as 1999's Man of the Year. This year, he is downsizing and jettisoning unpromising business units just to stay afloat.
What the heck happened?
I could say that I saw all of this coming. Like a few other skeptics, I felt certain that the dot-com bubble would burst.
in fact employs the metaphors of death and funerals not just to poke fun at the silly excesses of the mania, but more importantly to foreshadow its demise. Still, the severity of the boom and bust, the polarity of investor optimism and pessimism, and the devastating impact on the best of companies surprised even me.
When I started to write
, I was unsure of how the book would be received by my close friends and associates as well as by the market at large. I felt distinctly alone looking the dot-com gift horse in the mouth. I had partaken of its gifts most willingly and was not happy to conclude that they were unsustainable. But people I greatly respect were certain that I was being alarmist.
I wrote the book anyway.
I focused on a critical weak link in the chain: the human side, the entrepreneurs and their motivations. While investors, analysts, and entrepreneurs were mesmerized by the brilliant horizons of the New Economy, I questioned whether the rickety ships we had launched with their inexperienced captains could ever get there. While the market momentum seemed inexhaustible, I wondered if beyond greed there was enough passion to fortify the startup crews when the seas got rough—and they always do.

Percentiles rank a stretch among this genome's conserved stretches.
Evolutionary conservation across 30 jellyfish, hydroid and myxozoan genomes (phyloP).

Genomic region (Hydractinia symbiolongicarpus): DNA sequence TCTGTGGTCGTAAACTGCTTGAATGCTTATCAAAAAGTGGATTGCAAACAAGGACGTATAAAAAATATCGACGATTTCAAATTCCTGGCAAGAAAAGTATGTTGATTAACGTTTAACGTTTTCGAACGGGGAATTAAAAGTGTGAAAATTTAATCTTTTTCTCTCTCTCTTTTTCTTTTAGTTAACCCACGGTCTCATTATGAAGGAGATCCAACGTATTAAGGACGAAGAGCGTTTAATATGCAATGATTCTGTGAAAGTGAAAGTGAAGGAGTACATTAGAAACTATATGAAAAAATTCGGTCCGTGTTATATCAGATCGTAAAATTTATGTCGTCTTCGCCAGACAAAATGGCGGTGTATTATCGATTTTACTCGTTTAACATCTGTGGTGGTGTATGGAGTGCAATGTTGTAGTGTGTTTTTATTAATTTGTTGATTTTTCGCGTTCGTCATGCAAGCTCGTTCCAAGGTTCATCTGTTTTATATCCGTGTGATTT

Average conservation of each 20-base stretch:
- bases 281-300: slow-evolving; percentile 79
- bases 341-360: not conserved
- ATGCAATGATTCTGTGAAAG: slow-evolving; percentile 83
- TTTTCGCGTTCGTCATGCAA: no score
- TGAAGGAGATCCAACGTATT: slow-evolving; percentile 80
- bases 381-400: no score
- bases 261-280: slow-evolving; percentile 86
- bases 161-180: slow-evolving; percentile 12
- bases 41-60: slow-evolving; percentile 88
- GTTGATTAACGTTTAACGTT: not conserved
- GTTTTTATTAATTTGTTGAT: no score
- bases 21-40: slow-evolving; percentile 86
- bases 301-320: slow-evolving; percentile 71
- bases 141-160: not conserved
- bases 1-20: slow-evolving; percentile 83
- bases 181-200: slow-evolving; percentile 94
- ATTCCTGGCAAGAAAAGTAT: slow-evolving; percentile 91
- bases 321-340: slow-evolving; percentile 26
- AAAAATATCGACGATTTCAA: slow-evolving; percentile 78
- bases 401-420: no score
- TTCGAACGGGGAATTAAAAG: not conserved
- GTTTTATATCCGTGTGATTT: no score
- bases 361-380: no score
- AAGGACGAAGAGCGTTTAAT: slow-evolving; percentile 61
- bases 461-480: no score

Business is tough. Tenacity and endurance are key to business success. But tenacity is seldom sustained simply by the drive for riches. Endurance most often wanes in the face of persistent obstacles if money is the overwhelming objective.
During this time of reflection and commercial penance, the messages of
seem more applicable than ever. No matter how hard we work or how smart we are, our financial success is ultimately dependent on circumstances outside our control. (Ask any once high-flying startup that is currently looking for a life-saving round of financing in these bleak times.) In order to find satisfaction in our work, therefore, we should train our attention on those things that we can influence and that matter to us personally.
encourages us to consider how we spend our time, not our money. Marrying our values and passions to the energy we invest in work, it suggests, increases the significance of each moment. Consider your budget of time in terms of how much you are willing to allocate to acquiring things versus how much you are willing to devote to people, relationships, family, health, personal growth, and the other essential components of a high-quality life. Rather than working to the exclusion of everything else in order to flood our bank accounts in the hope that we can eventually buy back what we have missed along the way, we need to live life fully now with a sense of its fragility. If money ultimately cannot buy much of life's total package anyway, why waste precious time earning more for its own sake?
encourages us to make work pay, not just in cash, but in experience, satisfaction, and joy. These sources of contentment provide their own rewards and are durable in the face of adversity. We still have an opportunity to retune the balance between passion and drive—to express ourselves holistically in what we do, rather than to defer what is important until it is too late.